Former State Rep. Jeremy Durham Responds to Registry of Election Finance


Former State Rep. Jeremy Durham issued a statement through his attorney Peter Strianse late Tuesday outlining his response to a Show Cause letter from the Registry of Election Finance.

“Frankly, I am surprised that the Registry would publicly disclose Mr. Durham’s audit response before conducting a fair and honest review of its contents. Despite obvious violations of Mr. Durham’s constitutional rights, Tennessee law, as well as the Registry’s own policies and procedures, Mr. Durham has responded in exhaustive detail to every question raised,” Strianse said in his statement.

“The selective inquisition of Mr. Durham and his records appears to be driven by an agenda rather than a good faith effort to police legislative fundraising, expenditures and the reporting process,” Strianse added. “The Tennessean, by simply reviewing one year of certain legislators’ public records, has uncovered far more egregious examples of financial abuse than the allegations made against Mr. Durham after an audit of four years. If the Registry is serious about policing the legislature, then it should follow up on this paper’s reporting and pursue audits of the legislative abuses identified in recent stories. The failure of the Registry to take such action speaks loudly to its real intent which, unfortunately, is to harm Mr. Durham rather than protect the public interest.”

You can see Durham’s full response here:

[pdf-embedder url=”” title=”Durham Response”]

The Tennessee Star has learned that Durham asserts that he was never properly served with the Show Cause letter from the Registry as required by state law in order for the Registry to assess fines. Durham reportedly plans to raise that objection in an additional filing with the Registry on Wednesday, May 3.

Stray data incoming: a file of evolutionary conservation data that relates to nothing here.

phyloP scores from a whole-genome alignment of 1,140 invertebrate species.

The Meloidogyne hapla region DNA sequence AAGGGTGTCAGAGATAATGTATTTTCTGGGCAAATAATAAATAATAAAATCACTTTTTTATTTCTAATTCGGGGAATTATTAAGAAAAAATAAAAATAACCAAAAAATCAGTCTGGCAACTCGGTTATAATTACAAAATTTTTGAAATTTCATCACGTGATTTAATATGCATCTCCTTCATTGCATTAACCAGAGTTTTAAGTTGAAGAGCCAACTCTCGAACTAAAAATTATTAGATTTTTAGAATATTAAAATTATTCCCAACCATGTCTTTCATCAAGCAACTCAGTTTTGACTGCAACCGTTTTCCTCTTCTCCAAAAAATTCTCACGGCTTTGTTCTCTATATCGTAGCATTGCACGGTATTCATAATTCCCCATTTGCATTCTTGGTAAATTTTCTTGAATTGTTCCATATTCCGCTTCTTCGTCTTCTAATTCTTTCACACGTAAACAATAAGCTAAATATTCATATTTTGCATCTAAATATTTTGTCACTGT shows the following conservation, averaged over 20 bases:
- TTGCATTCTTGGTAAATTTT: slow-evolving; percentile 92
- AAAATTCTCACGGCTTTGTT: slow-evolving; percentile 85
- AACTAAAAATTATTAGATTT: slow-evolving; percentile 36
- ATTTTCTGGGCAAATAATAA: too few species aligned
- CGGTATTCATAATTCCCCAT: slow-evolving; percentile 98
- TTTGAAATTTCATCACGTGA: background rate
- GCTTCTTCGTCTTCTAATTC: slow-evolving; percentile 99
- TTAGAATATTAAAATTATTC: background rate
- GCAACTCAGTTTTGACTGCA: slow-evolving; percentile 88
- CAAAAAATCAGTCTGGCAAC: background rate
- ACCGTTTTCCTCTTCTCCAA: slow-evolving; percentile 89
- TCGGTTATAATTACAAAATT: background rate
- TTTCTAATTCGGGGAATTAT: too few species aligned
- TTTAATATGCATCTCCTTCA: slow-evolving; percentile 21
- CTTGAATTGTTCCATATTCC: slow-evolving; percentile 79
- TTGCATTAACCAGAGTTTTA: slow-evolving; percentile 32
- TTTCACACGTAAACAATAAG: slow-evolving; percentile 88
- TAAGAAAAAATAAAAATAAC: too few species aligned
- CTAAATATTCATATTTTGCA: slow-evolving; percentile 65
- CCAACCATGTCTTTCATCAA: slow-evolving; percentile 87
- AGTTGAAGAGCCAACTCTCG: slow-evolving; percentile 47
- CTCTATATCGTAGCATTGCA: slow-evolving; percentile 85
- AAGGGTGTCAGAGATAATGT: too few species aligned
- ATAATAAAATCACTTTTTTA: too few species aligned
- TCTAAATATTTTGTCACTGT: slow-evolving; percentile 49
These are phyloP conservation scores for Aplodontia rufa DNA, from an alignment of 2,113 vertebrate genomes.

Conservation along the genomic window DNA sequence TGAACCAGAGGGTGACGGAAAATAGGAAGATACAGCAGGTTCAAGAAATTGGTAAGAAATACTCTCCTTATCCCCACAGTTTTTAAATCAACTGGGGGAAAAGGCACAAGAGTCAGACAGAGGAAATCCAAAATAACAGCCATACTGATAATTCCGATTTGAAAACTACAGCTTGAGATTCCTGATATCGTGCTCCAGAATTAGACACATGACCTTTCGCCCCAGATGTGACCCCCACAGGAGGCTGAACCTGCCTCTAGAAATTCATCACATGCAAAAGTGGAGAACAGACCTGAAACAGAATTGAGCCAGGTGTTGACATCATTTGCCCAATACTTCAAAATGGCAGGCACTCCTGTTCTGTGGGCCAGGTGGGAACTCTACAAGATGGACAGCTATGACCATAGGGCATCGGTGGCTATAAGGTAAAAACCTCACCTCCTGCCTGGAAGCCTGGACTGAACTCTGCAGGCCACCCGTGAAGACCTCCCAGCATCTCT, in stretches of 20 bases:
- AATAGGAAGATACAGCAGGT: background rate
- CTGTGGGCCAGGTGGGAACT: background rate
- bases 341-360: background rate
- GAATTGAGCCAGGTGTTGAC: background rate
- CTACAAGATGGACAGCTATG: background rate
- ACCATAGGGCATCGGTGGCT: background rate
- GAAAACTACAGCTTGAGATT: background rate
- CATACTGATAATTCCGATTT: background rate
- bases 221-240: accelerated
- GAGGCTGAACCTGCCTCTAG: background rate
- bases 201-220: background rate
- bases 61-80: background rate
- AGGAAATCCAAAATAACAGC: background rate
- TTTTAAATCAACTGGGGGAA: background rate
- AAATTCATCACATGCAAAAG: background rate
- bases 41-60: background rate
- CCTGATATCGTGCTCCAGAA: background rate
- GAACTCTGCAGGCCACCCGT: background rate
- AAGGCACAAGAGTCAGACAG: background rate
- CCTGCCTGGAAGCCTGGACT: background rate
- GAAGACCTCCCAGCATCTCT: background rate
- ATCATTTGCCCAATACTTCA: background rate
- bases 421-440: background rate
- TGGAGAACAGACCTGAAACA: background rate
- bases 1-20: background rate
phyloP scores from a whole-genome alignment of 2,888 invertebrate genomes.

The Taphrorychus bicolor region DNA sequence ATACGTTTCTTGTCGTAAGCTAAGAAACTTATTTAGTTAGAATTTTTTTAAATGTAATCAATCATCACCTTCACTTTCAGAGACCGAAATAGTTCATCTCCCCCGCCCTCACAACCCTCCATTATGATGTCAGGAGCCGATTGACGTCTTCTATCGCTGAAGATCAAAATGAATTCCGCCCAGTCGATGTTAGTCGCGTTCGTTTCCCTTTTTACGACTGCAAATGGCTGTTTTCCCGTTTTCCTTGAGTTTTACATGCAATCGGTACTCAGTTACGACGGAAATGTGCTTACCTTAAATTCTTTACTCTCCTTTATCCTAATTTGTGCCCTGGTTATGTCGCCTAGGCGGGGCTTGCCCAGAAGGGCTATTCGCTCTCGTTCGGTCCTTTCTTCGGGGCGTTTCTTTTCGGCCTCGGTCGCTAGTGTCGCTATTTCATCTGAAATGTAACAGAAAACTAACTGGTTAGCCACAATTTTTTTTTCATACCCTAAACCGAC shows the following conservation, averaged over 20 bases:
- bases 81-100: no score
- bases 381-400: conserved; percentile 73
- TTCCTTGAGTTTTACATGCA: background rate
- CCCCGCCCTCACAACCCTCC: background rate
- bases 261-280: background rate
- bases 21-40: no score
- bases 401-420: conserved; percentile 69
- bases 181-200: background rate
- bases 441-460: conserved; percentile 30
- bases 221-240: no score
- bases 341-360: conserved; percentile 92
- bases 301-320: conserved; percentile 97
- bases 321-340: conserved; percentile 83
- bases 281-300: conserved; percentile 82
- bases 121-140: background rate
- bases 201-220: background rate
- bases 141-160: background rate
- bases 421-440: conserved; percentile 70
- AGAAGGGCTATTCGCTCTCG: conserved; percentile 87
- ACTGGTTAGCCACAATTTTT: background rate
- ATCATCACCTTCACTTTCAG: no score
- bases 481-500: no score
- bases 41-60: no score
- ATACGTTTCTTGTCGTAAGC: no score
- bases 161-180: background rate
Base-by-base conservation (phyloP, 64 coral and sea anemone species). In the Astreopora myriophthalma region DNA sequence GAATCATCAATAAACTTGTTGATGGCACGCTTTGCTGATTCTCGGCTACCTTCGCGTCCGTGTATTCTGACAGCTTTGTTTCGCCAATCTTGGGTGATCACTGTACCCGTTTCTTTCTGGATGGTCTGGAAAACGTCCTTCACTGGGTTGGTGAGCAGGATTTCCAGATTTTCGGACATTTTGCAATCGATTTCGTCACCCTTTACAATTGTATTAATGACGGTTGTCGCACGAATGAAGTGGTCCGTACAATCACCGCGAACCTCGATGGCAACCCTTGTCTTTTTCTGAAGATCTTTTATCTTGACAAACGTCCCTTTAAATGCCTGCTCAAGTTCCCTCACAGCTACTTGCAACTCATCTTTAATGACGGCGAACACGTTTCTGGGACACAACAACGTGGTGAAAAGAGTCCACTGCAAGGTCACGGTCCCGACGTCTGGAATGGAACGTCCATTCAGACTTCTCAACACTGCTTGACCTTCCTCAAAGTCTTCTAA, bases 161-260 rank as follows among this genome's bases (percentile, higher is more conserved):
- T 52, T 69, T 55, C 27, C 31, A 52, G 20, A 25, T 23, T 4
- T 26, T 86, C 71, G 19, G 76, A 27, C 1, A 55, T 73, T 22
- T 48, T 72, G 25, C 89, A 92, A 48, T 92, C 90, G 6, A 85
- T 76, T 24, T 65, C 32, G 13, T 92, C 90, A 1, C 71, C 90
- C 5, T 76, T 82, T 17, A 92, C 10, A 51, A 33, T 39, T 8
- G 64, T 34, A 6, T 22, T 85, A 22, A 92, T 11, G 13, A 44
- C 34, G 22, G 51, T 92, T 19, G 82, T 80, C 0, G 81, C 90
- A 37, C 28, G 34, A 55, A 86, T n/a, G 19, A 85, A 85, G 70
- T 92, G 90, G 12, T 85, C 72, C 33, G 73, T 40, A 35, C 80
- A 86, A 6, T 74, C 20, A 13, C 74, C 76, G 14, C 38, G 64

TCA 2-10-110(a)(2) provides: (2) “Class 2 offense” means failing to file a report required by this part within thirty-five (35) days after service of process or receipt of notice by registered or certified mail of an assessment or any other violation of the requirements of this part. A Class 2 offense is punishable by a maximum civil penalty of not more than ten thousand dollars ($10,000) or fifteen percent (15%) of the amount in controversy, if fifteen percent (15%) of the amount in controversy is greater than ten thousand dollars ($10,000).

Durham was defeated in the August 2016 primary for the Republican nomination in the 65th District by State Rep. Sam Whitson (R-Franklin) after Attorney General Slatery made public a report regarding Durham’s personal conduct while a member of the Tennessee General Assembly.

“On February 4, 2016, the Article II, Section 12 Ad Hoc Select Committee was appointed to determine whether allegations concerning Representative Jeremy Durham constitute disorderly behavior and whether such behavior or other circumstances justify explusion from the House of Representatives,” the Comittee’s report to Speaker Harwell dated July 13, 2016 stated.

“On February 8, 2016 . . . the Committee requested the Attorney General to conduct a full, fair, and thorough investigation and, upon conclusion, prepare a report for the Committee,” the report noted.

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